What led you to Orchids & Onions 2020?

The Center for Novel Therapeutics in La Jolla is nominated for an Orchid.

RB: While Perkins & Will is based in Seattle, we have worked on projects in San Diego for nine years. Our Center for Novel Therapeutics in La Jolla is nominated for an Orchid this year. The interesting part of it is, we don’t even know who nominated us. Orchids & Onions is a program we’ve always admired. A number of our clients hold it in very high esteem, and they have told us fun stories from the past.

KK: I really appreciate the Onions part of it, too. To be good stewards of architecture and the environment, we have to hold each other accountable. We have to not only celebrate the great, but stop and say, “Hey, you can’t put this in our environment.”

RB: Orchids & Onions pays close attention to placemaking. It asks the hard questions and pays attention to what’s important to individual communities. Through the Orchids & Onions program, the bar is being raised. It inspires architects to think more critically about the ways their projects impact the community.

How do the Orchids & Onions’ and Perkins & Will missions complement one another?

Sensitivity to the environment is important in Perkins & Will’s projects, as seen in their Center for Coastal and Deltaic Solutions in Baton Rouge, La.

KK: There’s a parallel in terms of design excellence and attention to continuous improvement. Our firm has a Biennale where all of our offices submit work that they think is good. Some of it gets critiqued by outside jurors. We also have peer review that critiques each office’s work. If it’s not up to par, the work needs to be improved and the quality of excellence raised.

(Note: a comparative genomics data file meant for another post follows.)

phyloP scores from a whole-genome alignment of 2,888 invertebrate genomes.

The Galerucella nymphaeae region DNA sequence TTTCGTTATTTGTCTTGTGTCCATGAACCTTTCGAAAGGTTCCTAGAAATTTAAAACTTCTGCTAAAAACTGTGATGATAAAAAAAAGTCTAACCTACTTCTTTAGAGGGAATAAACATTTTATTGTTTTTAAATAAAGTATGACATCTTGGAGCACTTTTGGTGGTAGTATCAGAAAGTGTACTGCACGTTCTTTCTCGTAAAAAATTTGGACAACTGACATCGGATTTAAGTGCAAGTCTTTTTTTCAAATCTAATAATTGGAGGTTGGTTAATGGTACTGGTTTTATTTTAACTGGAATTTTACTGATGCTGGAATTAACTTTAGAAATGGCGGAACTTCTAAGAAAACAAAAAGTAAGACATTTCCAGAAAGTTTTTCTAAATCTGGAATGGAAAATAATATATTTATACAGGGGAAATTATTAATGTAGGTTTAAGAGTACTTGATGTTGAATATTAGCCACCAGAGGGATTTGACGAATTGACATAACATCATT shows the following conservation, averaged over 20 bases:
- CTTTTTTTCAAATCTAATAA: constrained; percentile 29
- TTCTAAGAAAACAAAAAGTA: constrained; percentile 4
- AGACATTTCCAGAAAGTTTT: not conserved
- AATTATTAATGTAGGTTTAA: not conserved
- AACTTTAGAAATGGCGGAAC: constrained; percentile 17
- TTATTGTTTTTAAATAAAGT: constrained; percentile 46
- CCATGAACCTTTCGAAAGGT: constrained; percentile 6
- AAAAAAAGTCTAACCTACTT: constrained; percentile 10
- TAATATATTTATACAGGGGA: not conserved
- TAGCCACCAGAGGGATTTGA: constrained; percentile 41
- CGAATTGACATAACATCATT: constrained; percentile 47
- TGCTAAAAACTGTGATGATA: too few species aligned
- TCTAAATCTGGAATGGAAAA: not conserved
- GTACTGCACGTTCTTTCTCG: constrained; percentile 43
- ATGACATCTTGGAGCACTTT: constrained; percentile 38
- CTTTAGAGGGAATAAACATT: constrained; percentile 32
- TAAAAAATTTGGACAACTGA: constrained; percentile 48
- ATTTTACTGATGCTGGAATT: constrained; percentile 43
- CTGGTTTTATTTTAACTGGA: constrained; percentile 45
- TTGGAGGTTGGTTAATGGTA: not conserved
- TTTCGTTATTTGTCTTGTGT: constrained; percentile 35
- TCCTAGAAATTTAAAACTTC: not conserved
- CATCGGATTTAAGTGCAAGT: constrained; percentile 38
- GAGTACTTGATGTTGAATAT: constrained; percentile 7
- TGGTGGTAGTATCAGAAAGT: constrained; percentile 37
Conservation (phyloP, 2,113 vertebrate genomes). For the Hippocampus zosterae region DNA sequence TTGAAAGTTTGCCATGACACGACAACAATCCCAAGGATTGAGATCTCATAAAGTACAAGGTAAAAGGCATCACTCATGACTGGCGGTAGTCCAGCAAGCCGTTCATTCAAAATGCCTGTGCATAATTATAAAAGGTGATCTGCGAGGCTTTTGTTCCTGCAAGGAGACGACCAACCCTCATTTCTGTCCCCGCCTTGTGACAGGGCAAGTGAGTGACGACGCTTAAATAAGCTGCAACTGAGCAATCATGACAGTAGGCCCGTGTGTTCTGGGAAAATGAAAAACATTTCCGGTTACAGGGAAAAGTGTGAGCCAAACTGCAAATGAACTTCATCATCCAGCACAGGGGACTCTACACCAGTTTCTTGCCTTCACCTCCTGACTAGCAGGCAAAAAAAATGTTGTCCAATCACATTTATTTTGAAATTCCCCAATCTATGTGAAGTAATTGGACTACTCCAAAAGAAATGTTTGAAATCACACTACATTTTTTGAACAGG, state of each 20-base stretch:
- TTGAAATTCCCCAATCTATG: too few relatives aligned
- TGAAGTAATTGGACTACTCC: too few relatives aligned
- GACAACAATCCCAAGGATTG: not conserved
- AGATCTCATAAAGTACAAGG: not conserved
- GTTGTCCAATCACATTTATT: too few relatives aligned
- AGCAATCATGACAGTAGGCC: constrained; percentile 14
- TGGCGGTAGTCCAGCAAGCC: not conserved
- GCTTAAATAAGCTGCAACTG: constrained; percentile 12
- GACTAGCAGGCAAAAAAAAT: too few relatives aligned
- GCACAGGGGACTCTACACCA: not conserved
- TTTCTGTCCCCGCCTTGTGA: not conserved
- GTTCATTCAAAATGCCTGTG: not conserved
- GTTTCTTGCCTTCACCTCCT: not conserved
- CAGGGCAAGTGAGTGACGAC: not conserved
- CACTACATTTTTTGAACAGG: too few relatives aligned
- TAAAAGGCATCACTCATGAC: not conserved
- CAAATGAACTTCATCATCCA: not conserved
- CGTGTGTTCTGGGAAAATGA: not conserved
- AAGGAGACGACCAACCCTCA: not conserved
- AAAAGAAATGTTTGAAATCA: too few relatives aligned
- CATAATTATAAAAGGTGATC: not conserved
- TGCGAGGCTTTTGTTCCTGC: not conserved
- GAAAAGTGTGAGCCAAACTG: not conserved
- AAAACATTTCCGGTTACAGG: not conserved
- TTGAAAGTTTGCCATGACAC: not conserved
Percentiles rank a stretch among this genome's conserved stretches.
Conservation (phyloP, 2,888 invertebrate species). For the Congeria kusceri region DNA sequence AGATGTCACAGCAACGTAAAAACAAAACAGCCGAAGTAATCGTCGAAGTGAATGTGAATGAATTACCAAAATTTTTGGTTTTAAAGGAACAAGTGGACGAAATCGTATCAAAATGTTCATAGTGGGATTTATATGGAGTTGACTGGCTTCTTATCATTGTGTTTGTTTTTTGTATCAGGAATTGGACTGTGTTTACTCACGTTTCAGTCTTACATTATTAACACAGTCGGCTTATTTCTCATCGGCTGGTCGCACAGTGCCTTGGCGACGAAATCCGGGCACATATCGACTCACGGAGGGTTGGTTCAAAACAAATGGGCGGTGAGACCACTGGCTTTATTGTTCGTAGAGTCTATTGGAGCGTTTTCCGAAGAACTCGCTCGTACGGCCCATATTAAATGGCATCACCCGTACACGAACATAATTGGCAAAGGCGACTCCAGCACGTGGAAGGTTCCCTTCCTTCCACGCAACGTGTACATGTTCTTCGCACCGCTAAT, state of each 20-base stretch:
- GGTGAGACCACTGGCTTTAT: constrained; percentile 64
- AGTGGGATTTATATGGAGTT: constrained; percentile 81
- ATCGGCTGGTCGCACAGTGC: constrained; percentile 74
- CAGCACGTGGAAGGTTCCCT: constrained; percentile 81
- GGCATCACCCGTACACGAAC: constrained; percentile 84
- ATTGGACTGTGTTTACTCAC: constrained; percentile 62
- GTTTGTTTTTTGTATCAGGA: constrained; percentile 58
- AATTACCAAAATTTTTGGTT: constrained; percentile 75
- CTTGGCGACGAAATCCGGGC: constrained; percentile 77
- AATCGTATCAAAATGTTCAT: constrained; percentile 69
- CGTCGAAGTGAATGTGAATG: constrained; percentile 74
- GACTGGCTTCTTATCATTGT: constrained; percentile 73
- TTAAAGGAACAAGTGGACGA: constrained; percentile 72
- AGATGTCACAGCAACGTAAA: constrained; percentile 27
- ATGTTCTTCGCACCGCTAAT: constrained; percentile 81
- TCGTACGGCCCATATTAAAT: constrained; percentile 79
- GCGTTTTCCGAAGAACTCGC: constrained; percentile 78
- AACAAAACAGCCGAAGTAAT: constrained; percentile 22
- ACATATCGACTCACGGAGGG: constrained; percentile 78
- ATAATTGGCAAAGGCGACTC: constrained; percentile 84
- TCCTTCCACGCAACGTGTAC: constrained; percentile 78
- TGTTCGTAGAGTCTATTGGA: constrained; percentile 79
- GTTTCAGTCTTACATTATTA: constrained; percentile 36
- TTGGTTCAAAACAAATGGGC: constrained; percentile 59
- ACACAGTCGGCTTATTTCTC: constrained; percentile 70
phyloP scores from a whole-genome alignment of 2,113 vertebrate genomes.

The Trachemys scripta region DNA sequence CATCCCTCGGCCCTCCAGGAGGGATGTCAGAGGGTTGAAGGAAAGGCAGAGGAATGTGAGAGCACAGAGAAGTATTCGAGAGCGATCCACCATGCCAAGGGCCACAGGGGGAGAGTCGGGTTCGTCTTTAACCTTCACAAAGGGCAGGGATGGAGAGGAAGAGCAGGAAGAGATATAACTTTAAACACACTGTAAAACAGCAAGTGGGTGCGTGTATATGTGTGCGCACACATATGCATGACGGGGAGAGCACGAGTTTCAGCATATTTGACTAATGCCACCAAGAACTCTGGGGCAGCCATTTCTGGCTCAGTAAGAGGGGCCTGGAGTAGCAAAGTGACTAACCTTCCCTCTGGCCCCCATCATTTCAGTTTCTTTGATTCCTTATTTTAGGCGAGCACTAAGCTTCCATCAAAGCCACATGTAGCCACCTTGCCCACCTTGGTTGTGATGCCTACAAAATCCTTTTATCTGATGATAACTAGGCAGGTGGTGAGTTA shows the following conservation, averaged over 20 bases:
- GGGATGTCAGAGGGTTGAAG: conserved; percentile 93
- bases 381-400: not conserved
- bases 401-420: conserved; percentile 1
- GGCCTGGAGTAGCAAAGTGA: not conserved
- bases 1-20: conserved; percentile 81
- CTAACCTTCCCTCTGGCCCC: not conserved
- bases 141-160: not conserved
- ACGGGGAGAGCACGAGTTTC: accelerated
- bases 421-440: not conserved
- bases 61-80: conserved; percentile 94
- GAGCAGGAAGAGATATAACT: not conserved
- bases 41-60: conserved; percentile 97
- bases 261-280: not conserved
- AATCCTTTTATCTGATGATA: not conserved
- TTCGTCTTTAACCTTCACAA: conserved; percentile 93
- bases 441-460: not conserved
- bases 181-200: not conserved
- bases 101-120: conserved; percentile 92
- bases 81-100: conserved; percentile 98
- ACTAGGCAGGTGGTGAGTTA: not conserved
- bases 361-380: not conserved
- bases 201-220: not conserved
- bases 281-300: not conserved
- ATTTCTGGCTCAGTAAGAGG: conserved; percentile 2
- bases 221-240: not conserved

RB: The Biennale looks at the best of the best. We also have The DEAR  (Design Excellence Annual Review) Report once a year. It’s feedback on our portfolio that is much like a crossover between Orchids and Onions. We get critiqued on a work in progress by a school of architecture jury. It gives us a moment to reflect and give an honest appraisal of the work.

Why did you choose to become an Orchids & Onions watch party sponsor this year?

KK: We really look up to the Orchids & Onions program and feel it’s important to highlight good design as well as projects that weren’t thoughtful enough in their approach. We have been watching the program since about 2012, when we first began working in San Diego. We’re proud to support it this year as a 2020 sponsor and nominee.

All photos by Nick Merrick.

Continue Reading

4 Cool Reasons to Get Excited About Orchids & Onions 2020

As SDAF’s flagship gala of the year approaches on October 1, we can’t help but feel a tad bit stoked about it. After all, Orchids & Onions 2020 is a San Diego tradition 44 years in the making, and we have yet to meet an O&O we didn’t like. Even …

As SDAF’s flagship gala of the year approaches on October 1, we can’t help but feel a tad bit stoked about it. After all, Orchids & Onions 2020 is a San Diego tradition 44 years in the making, and we have yet to meet an O&O we didn’t like. Even with all of the epic moments of Orchids & Onions past — Chippendale dancers, memorable upsets, San Diego luminaries (we’re looking at you, Todd Gloria) — this year’s gala holds a special place in O&O history. That’s because it’s our first all-virtual event, of course. And the first time it’s been free for SDAF members.